a shift

November 12, 2006

I’ve realised that my whole approach to the unborn baby, to birth, even to the newborn, has undergone a fundamental shift in recent months. Perhaps because I am a man, perhaps because of particular social conditioning – but I was inclined to view pregnancy and child birth as quite a clinical scientific process. Mysterious sure, but all the same, it came down to what were the required mechanics of getting a new life on the scene. But now…I think I can probably cite two specific contributions to my change in outlook – reading Leboyer’s ‘Birth without violence’, a work I referred to in a previous post. Leboyer was passionate about restoring the mystery and beauty of giving birth, not so much for the parents’ benefit, but for the child him/herself, and while I’m not really in a position to do a comparative study on its scientific or even psychological merits, it certainly shook up my attitude towards the whole child birth experience. I use the word experience here, because I initially thought of the word “procedure”, and then realised that the difference between the two is precisely the kind of paradigm shift that I am trying to articulate. And if you think all of this sounds just fine coming from the man who won’t have to undergo labour, well, I was recommended this book by A in the first place.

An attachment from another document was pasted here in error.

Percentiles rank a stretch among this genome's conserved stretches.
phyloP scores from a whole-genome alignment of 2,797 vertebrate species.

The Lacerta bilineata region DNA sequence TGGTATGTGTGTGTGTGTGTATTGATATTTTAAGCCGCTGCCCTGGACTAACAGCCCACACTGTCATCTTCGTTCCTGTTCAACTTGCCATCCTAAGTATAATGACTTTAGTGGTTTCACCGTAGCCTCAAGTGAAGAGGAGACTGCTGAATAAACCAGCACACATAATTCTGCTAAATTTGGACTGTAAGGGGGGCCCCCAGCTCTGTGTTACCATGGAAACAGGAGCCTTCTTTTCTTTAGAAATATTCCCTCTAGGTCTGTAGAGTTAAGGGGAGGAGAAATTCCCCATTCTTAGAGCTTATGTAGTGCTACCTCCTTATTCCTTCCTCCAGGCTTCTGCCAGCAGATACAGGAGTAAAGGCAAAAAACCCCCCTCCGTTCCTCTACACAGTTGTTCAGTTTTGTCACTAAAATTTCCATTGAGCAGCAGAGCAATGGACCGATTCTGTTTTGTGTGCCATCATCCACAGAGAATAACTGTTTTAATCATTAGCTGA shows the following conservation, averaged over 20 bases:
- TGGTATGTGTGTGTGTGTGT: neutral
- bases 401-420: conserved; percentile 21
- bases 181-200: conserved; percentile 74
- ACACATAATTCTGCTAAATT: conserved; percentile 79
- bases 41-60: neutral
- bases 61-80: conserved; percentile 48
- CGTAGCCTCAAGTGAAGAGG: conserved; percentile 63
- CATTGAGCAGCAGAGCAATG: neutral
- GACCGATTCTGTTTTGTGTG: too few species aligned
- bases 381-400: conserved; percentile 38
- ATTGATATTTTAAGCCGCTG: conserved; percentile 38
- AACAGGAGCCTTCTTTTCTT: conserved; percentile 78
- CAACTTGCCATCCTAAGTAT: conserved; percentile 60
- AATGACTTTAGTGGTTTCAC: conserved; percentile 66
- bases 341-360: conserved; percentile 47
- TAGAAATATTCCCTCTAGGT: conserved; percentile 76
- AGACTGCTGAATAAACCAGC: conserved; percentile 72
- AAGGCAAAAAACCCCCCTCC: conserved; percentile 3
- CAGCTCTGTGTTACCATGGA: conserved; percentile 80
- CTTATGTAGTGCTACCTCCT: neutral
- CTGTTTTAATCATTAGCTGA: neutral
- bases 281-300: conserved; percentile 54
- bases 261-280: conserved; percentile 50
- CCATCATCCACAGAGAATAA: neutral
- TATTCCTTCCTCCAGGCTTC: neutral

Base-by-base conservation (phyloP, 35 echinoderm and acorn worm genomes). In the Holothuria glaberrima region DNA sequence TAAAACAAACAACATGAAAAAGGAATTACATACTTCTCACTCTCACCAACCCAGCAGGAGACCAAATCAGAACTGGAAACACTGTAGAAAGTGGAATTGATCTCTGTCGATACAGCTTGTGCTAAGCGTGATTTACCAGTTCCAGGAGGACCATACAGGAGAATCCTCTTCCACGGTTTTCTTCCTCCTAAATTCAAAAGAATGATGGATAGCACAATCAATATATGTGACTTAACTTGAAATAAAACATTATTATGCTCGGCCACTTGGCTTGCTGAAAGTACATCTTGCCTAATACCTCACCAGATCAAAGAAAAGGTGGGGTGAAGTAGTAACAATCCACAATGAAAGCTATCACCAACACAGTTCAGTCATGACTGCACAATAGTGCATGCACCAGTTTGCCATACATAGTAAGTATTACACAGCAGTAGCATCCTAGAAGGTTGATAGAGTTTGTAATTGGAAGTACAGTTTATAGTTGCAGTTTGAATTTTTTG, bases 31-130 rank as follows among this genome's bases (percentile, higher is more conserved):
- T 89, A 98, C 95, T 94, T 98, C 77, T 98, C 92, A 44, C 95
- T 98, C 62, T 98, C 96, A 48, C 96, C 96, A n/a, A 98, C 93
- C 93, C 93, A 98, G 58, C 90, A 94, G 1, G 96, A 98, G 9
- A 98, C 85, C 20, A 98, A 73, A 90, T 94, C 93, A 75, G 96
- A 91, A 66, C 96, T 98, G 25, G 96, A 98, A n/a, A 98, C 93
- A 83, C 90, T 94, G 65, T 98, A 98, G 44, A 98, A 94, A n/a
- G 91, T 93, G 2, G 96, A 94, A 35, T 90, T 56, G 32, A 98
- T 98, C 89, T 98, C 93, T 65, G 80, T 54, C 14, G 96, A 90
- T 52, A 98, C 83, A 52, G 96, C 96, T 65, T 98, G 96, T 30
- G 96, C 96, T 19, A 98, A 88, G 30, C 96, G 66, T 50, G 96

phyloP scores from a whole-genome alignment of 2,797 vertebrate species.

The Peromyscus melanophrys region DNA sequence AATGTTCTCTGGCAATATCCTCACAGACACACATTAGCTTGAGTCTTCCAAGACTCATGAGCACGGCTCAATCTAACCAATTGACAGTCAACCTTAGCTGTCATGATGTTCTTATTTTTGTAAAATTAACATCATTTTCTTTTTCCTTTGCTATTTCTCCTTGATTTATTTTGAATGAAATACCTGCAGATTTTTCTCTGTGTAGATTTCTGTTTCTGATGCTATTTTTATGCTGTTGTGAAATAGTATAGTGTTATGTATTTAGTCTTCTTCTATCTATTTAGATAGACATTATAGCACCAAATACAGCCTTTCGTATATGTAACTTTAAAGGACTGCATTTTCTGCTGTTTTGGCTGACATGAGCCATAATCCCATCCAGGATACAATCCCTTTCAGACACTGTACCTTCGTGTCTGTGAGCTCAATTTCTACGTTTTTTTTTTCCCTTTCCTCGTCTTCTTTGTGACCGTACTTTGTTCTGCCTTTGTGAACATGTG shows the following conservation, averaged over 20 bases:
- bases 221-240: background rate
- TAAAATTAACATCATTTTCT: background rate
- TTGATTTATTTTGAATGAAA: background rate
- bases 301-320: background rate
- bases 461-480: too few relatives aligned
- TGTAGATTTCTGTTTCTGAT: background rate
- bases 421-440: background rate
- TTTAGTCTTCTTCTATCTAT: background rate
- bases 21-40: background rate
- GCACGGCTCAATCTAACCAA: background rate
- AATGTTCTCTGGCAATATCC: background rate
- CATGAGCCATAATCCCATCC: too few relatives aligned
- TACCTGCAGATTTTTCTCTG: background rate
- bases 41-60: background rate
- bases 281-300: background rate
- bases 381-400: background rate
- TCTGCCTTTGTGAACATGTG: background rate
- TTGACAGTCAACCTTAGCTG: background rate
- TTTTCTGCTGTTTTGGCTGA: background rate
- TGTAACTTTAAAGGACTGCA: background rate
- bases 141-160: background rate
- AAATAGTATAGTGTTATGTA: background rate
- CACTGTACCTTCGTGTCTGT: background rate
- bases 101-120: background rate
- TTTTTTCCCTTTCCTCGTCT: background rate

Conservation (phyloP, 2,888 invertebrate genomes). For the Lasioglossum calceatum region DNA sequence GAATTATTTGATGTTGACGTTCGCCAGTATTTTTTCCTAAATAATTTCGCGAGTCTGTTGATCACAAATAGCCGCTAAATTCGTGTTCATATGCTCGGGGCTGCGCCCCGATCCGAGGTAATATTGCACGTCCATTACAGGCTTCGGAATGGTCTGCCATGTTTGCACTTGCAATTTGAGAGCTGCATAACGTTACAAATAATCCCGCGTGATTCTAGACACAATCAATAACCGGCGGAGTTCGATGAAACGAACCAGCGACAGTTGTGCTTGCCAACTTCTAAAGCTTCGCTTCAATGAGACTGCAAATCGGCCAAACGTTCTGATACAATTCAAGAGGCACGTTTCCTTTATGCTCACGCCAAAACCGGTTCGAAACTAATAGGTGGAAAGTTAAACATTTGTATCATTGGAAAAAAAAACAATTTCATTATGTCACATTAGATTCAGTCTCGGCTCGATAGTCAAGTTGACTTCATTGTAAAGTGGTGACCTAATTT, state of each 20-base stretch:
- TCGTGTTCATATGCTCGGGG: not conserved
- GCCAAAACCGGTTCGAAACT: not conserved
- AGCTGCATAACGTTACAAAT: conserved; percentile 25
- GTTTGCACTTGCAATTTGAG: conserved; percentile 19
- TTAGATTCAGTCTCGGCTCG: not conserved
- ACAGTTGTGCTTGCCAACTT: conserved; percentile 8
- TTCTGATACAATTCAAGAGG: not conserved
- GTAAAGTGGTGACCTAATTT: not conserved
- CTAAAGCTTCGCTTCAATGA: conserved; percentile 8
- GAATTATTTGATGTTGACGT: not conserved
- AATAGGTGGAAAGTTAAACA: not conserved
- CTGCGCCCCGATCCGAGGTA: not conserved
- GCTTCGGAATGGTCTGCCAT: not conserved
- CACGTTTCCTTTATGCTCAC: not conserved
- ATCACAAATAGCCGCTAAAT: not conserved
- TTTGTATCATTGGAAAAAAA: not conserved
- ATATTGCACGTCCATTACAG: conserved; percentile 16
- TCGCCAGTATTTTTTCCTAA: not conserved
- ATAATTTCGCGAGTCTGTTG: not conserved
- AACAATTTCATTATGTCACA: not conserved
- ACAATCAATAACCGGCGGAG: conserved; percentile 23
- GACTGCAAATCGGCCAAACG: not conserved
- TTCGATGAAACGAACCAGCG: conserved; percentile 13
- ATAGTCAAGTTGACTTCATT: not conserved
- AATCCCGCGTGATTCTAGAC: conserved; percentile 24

The second factor has been what I have learned about the acute awareness of the unborn child, and how much they are already participants in life even while still inside the womb. Before long, our child is going to be able to distinguish the voices of mother and father, and then recognise them after birth. The baby can hear music, and move to rhythm; experience sharp contrasts in light and dark. For some of you reading this, I may be just repeating something you have known about for a long time. I can’t say whether the fact I’m expectant makes this things more wondrous, though it’s likely.

 

All of which increases my sense of awe, respect, incomprehension and joy at this birthing that begins long before the maternity ward.

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